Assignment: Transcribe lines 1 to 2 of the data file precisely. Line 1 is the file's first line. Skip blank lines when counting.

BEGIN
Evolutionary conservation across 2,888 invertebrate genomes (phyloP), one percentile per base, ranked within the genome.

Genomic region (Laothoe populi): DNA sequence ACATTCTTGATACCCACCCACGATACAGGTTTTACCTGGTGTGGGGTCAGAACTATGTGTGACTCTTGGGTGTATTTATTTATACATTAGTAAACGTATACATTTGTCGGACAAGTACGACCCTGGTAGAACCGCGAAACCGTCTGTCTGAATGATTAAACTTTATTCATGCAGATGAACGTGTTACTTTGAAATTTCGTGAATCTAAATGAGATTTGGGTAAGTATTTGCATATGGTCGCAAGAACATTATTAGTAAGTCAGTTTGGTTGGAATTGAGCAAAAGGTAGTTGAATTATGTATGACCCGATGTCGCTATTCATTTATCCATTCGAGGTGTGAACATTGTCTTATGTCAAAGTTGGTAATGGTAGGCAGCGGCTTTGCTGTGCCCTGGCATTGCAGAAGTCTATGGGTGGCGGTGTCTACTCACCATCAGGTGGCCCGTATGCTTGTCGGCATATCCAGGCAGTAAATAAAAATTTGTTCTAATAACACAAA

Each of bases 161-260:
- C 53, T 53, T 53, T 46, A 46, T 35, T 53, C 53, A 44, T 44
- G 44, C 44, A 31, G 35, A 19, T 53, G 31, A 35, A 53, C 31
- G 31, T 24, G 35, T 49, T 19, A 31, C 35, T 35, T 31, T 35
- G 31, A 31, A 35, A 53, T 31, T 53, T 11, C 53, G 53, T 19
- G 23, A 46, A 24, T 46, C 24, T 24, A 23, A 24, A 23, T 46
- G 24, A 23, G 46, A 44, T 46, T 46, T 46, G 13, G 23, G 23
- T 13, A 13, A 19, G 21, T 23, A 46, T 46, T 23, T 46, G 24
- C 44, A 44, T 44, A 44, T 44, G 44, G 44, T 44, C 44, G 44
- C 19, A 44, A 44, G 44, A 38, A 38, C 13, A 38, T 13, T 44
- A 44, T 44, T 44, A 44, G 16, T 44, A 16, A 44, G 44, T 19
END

Evolutionary conservation across 2,888 invertebrate genomes (phyloP), one percentile per base, ranked within the genome.

Genomic region (Laothoe populi): DNA sequence ACATTCTTGATACCCACCCACGATACAGGTTTTACCTGGTGTGGGGTCAGAACTATGTGTGACTCTTGGGTGTATTTATTTATACATTAGTAAACGTATACATTTGTCGGACAAGTACGACCCTGGTAGAACCGCGAAACCGTCTGTCTGAATGATTAAACTTTATTCATGCAGATGAACGTGTTACTTTGAAATTTCGTGAATCTAAATGAGATTTGGGTAAGTATTTGCATATGGTCGCAAGAACATTATTAGTAAGTCAGTTTGGTTGGAATTGAGCAAAAGGTAGTTGAATTATGTATGACCCGATGTCGCTATTCATTTATCCATTCGAGGTGTGAACATTGTCTTATGTCAAAGTTGGTAATGGTAGGCAGCGGCTTTGCTGTGCCCTGGCATTGCAGAAGTCTATGGGTGGCGGTGTCTACTCACCATCAGGTGGCCCGTATGCTTGTCGGCATATCCAGGCAGTAAATAAAAATTTGTTCTAATAACACAAA